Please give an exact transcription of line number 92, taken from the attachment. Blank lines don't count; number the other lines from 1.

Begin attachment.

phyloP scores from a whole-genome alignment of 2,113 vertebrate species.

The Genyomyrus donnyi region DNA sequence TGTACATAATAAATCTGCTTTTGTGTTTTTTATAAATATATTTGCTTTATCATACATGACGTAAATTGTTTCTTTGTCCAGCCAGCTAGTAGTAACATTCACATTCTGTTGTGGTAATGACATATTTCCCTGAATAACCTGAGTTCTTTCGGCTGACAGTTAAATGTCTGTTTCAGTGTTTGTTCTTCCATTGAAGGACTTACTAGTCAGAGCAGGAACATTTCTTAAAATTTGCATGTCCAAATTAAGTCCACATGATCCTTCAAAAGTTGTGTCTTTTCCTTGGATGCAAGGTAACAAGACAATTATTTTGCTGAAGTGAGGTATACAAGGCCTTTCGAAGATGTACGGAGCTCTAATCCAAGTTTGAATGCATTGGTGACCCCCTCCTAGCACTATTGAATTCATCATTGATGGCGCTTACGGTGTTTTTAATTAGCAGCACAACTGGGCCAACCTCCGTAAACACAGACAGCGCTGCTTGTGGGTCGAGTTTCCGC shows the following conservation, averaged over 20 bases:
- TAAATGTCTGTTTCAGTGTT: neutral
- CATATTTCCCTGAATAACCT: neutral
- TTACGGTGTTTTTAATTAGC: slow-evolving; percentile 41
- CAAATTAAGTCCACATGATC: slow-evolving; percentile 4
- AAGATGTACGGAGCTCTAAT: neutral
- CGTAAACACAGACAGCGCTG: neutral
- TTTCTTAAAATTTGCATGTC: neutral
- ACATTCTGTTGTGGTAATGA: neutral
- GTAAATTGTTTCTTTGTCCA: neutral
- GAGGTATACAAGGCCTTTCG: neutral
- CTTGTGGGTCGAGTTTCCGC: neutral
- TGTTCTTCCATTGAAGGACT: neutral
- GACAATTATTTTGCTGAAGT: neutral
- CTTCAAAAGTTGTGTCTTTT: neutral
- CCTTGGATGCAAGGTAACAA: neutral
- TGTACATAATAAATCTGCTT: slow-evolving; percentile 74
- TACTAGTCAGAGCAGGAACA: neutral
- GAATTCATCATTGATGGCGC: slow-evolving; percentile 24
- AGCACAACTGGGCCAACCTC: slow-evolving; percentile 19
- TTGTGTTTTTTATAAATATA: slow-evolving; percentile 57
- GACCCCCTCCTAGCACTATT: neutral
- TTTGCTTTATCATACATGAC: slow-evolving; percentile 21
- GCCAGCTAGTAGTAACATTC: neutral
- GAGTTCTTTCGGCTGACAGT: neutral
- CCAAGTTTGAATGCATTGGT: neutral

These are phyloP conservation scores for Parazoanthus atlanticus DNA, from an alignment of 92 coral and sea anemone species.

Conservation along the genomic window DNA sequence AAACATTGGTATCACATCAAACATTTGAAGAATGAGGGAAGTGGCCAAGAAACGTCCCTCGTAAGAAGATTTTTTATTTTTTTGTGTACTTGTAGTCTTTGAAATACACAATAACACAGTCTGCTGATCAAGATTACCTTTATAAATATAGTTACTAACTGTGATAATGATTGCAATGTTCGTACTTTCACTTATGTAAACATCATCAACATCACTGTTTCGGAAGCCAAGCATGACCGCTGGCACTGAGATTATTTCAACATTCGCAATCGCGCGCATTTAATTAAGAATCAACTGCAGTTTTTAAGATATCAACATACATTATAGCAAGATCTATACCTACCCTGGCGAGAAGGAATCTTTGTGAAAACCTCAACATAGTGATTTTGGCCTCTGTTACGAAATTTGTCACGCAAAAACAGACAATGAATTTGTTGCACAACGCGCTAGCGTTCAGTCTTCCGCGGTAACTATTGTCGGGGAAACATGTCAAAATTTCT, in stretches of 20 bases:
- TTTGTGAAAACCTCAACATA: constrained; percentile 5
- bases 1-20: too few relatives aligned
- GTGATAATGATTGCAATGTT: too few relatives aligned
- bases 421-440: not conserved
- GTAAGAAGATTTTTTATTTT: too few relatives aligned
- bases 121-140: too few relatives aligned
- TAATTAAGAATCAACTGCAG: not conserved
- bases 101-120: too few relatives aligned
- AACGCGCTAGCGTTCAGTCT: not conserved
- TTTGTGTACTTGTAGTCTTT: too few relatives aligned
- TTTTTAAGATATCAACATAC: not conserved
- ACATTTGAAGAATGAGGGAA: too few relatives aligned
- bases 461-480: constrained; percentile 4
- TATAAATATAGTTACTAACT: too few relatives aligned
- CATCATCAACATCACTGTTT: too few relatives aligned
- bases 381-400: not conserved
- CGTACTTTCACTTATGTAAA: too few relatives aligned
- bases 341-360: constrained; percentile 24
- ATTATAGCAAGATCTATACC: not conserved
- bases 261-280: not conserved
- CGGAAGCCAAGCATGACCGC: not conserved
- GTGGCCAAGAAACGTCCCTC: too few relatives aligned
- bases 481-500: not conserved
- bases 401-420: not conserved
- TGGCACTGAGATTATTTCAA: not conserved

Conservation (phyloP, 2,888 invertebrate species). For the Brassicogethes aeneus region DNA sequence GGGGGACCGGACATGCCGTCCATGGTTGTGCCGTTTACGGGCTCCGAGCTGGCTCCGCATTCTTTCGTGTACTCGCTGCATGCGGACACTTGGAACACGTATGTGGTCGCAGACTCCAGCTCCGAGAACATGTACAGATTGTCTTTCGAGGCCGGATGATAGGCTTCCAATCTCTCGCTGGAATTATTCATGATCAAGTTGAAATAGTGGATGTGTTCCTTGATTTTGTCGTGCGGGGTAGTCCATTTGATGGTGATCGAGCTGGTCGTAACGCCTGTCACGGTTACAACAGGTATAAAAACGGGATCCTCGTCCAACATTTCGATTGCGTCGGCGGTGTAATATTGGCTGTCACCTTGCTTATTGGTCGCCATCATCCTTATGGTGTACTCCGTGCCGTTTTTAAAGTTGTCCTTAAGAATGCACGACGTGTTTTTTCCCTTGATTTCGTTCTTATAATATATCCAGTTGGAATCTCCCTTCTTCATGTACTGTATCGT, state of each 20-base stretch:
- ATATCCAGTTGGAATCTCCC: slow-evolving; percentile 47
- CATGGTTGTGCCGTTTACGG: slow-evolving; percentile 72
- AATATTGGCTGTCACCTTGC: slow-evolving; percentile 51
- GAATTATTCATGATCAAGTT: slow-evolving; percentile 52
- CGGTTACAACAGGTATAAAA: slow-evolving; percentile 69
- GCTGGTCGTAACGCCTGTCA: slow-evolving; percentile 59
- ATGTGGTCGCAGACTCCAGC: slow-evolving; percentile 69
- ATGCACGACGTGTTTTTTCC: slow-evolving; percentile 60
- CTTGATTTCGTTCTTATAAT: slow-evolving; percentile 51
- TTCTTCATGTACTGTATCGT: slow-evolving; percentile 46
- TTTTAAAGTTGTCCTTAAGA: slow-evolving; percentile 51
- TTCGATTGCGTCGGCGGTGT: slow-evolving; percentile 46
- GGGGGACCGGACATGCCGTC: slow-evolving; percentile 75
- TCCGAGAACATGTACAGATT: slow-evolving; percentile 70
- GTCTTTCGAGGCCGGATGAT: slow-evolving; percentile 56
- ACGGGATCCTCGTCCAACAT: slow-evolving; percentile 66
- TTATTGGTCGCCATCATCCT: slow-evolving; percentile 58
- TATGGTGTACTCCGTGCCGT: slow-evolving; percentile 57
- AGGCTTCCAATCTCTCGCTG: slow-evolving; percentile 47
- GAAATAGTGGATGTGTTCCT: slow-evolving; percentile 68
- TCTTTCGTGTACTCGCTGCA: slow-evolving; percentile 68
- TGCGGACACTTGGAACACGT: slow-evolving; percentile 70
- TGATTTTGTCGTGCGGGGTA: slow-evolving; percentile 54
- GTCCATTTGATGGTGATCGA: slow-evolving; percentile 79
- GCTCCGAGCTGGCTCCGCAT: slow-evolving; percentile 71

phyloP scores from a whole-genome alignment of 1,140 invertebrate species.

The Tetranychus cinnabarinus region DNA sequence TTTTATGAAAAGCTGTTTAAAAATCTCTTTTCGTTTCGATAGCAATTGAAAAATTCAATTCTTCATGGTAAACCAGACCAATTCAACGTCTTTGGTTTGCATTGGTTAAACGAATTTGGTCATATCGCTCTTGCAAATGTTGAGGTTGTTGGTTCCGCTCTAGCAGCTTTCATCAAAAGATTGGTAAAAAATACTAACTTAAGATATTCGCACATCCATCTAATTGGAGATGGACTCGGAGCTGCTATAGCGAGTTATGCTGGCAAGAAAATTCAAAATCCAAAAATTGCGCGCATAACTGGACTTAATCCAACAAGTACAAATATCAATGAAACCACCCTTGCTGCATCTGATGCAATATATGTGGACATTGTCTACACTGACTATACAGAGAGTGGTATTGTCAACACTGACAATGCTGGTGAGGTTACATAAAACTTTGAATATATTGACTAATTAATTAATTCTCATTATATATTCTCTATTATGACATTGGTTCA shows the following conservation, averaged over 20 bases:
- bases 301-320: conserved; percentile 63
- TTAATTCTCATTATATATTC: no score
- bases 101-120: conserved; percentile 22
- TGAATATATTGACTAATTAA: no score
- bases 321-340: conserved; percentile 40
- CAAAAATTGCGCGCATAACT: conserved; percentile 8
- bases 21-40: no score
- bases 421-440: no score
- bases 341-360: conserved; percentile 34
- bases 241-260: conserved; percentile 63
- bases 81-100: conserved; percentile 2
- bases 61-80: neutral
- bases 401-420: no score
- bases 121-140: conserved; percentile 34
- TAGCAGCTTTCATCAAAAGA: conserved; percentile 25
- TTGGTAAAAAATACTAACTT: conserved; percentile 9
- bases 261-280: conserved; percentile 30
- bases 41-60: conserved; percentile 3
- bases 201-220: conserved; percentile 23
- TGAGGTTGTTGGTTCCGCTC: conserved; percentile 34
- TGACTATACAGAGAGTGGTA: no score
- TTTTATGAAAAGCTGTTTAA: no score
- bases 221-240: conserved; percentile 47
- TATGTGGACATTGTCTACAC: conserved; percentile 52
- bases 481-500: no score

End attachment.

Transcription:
- bases 241-260: conserved; percentile 63